Statistical analysis

All data are expressed as means (± SD), or medians (interquartile ranges). A Mann-Whitney U-test was used for analyzing continuous variables. A chi-square test was used to compare the groups in phase 1 and phase 2. The incidences of expected and unexpected findings, and clinically important abnormalities, were compared by chi-square test. A p-value < 0.05 was considered to be statistically significant. All calculations were performed using SPSS version 12.0.1 software (SPSS, Chicago, Ill.).


Study population

We evaluated 1376 patients over the two periods. Patient profiles on entering this study are summarized in Table 1. A total of 3894 CXRs were obtained from 754 patients in phase 1; these included 2457 daily routine CXRs and 1437 on demand CXRs. A total of 1267 CXRs were obtained from 622 patients in phase 2. These CXRs were, by definition, all on demand CXRs.

Table 1 Demographic data. APACHE-II Acute Physiology and Chronic Health Evaluation II, CXRs chest radiographs, CI confidence interval

Utility of CXRs

The number of CXRs per day for the whole ICU declined from 22.6 ± 4.9 to 8.2 ± 3.2 (p < 0.05; Fig. 1). Adjusting for patient volume, the ratio of CXRs per patient day decreased from 1.1 ± 0.3 to 0.6 ± 0.4 after the intervention (p < 0.05). The median number of CXRs per patient for the complete stay in ICU declined from 3 (range 2–5) during phase 1, to 1 (range 1–2) after the intervention. The number of on demand CXRs increased minimally after the intervention, and the distribution over 24 h, did not change (see ESM, Fig. E1).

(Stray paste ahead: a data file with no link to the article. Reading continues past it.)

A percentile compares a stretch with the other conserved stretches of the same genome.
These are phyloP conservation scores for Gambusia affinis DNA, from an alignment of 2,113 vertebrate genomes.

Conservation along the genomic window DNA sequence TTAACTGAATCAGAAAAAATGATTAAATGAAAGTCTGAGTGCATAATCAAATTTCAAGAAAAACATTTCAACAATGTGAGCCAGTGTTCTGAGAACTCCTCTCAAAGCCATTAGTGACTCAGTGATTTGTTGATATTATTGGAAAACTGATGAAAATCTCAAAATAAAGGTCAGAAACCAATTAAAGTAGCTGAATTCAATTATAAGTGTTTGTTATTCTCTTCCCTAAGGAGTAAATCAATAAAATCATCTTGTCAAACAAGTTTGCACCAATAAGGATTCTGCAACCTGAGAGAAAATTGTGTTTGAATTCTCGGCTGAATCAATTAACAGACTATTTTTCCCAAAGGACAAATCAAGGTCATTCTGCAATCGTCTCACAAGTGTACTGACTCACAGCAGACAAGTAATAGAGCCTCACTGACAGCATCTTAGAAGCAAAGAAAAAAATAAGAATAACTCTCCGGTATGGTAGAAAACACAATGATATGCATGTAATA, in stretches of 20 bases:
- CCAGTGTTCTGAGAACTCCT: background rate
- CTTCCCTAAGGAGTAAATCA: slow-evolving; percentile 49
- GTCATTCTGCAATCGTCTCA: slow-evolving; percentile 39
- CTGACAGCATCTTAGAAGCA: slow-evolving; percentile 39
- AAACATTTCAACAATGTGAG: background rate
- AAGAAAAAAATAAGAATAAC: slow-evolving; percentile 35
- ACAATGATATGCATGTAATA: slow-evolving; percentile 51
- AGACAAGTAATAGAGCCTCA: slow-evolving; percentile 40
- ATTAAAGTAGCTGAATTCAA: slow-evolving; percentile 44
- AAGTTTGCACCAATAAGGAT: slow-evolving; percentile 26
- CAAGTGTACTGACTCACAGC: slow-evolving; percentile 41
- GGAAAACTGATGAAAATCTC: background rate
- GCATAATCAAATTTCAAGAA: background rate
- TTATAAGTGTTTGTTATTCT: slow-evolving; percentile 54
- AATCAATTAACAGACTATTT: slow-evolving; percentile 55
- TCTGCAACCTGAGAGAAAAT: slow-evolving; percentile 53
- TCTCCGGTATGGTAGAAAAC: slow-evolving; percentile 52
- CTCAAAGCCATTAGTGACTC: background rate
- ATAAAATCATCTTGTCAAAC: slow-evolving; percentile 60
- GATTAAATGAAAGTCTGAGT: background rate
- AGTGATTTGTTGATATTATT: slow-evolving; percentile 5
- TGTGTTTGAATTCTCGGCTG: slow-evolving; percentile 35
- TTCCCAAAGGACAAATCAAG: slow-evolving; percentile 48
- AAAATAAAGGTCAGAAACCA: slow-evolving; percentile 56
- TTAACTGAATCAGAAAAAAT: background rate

Fig. 1
figure 1

Number of CXRs/day during the study. Phase 1: daily routine CXR strategy, i.e., a daily routine CXR was made every morning, from March to July; phase 2: on demand CXR strategy, i.e., each CXR required a clinical indication, from September to January. Open bars: mean number (± SD) of on demand CXRs/day; closed symbols: mean number (± SD) of all CXRs/day

Diagnostic and therapeutic value of on demand CXRs